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About: I'm a singer/songwriter who uses lots of synths. My music kinda sounds like Thomas Dolby meets a National Geographic Special. It's great for your road trips, travels, or simple office escapes.
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The Jungle Book

Jungle book

Rudyard Kipling’s “Jungle Book”, 1st edition. Image from Wikipedia

Kebu Does Crockett

Kebu, the Finnish synth wiz does a mean live version of Jan Hammer’s “Crockett’s Theme”. Edgy, well done, and quite the enviable cache of electronic instrument.

Gay Safari

Gay Safari

Oh boy…

Vintage Banana Republic Store


Nilsson Book


I’ve just finished reading Nilsson: The Life of a Singer-Songwriter by Alyn Shipton. I’ve been fascinated with the man’s work this year and wanted to glean more insights into the making of his finer albums. The big eye opener for a DYI “bedroom artist” like myself was the sheer amount of manpower and money funneled into his records. The studio, the big name producer, the well-regarded arranger, the top notch engineers, and a small army of fantastic studio musicians who were all brought to bear on Nilsson’s work. And when the book describes the personnel required for symphonic backing tracks: “a forty-piece orchestra and twenty-four singers” I’m just floored.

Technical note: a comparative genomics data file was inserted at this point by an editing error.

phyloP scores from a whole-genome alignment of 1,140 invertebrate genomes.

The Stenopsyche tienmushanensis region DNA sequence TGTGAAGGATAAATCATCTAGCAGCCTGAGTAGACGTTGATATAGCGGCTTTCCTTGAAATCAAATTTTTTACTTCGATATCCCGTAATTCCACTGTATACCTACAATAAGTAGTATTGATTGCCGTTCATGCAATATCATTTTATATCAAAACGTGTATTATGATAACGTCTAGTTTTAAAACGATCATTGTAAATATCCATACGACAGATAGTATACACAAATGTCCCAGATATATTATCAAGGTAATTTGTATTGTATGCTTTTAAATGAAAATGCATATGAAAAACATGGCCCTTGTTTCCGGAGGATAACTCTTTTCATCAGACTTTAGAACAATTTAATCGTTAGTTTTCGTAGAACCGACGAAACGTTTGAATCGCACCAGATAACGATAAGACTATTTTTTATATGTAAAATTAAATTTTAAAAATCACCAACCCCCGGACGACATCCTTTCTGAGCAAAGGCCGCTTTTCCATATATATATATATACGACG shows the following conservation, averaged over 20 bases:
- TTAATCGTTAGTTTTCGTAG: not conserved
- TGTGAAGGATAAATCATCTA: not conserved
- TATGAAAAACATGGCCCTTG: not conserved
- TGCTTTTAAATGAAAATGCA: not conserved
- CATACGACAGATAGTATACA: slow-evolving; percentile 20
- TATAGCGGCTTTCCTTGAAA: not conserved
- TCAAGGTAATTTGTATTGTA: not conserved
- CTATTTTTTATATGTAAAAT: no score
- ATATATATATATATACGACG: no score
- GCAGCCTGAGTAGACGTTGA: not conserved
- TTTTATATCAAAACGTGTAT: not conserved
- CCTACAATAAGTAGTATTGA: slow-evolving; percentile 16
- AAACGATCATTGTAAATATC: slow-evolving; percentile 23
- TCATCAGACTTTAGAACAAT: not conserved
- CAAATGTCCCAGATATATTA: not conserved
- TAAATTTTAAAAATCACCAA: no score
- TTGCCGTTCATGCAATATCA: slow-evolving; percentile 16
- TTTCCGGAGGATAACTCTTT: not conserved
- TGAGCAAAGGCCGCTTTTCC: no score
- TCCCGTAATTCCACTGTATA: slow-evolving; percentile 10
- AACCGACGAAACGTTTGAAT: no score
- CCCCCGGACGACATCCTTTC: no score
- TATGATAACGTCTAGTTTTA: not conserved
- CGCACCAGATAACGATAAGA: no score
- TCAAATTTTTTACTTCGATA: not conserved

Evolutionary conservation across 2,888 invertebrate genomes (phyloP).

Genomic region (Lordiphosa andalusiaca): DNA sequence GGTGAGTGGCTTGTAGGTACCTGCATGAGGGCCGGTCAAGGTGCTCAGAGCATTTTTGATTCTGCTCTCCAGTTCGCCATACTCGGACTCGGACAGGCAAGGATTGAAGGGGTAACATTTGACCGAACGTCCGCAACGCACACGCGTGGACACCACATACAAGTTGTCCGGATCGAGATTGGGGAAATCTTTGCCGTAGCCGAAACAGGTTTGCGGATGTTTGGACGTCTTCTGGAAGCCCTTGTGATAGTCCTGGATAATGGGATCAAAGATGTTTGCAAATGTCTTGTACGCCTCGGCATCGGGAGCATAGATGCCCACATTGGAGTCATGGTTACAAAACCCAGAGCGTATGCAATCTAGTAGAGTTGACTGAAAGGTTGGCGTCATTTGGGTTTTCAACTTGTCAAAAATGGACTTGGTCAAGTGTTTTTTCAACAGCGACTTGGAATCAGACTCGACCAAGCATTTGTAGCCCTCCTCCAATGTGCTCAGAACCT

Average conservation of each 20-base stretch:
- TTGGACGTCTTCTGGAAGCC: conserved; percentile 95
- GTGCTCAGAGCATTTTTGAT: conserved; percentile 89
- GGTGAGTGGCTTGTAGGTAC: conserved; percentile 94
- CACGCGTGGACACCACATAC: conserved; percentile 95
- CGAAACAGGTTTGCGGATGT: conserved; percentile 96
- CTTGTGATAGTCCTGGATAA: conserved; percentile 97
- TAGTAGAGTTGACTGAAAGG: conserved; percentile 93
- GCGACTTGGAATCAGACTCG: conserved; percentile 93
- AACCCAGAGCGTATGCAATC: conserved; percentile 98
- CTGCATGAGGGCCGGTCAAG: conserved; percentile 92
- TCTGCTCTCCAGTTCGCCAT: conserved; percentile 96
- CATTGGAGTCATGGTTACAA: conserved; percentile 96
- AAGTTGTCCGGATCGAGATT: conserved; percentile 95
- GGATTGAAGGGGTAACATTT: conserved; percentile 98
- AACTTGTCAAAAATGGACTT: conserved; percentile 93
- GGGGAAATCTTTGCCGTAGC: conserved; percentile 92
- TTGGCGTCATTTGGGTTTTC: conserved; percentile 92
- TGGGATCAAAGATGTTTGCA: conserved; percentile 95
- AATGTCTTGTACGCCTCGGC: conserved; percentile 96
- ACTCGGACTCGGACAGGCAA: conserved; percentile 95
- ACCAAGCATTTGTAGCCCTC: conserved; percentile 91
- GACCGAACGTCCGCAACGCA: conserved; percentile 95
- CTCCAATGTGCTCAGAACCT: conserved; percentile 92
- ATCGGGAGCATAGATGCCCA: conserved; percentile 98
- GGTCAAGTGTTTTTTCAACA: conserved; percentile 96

I’m not even sure albums are made like this much anymore except by the biggest acts. I have to admit it makes me a bit envious. What kind of record could I make with that sort of backing? If I could focus solely on my singing and songwriting how much better would they be?

I can’t see the answer arriving anytime soon. That dream seems very far away. As much as I’d love to work with a Richard Perry, a Alan Parsons, or Tony Visconti I have a very hard time imagining how that would happen in the near future.

Anyhow, for an inside look at how records used to be made and the hijinks of one of the 70s great singer songwriters I heartily recommend this book.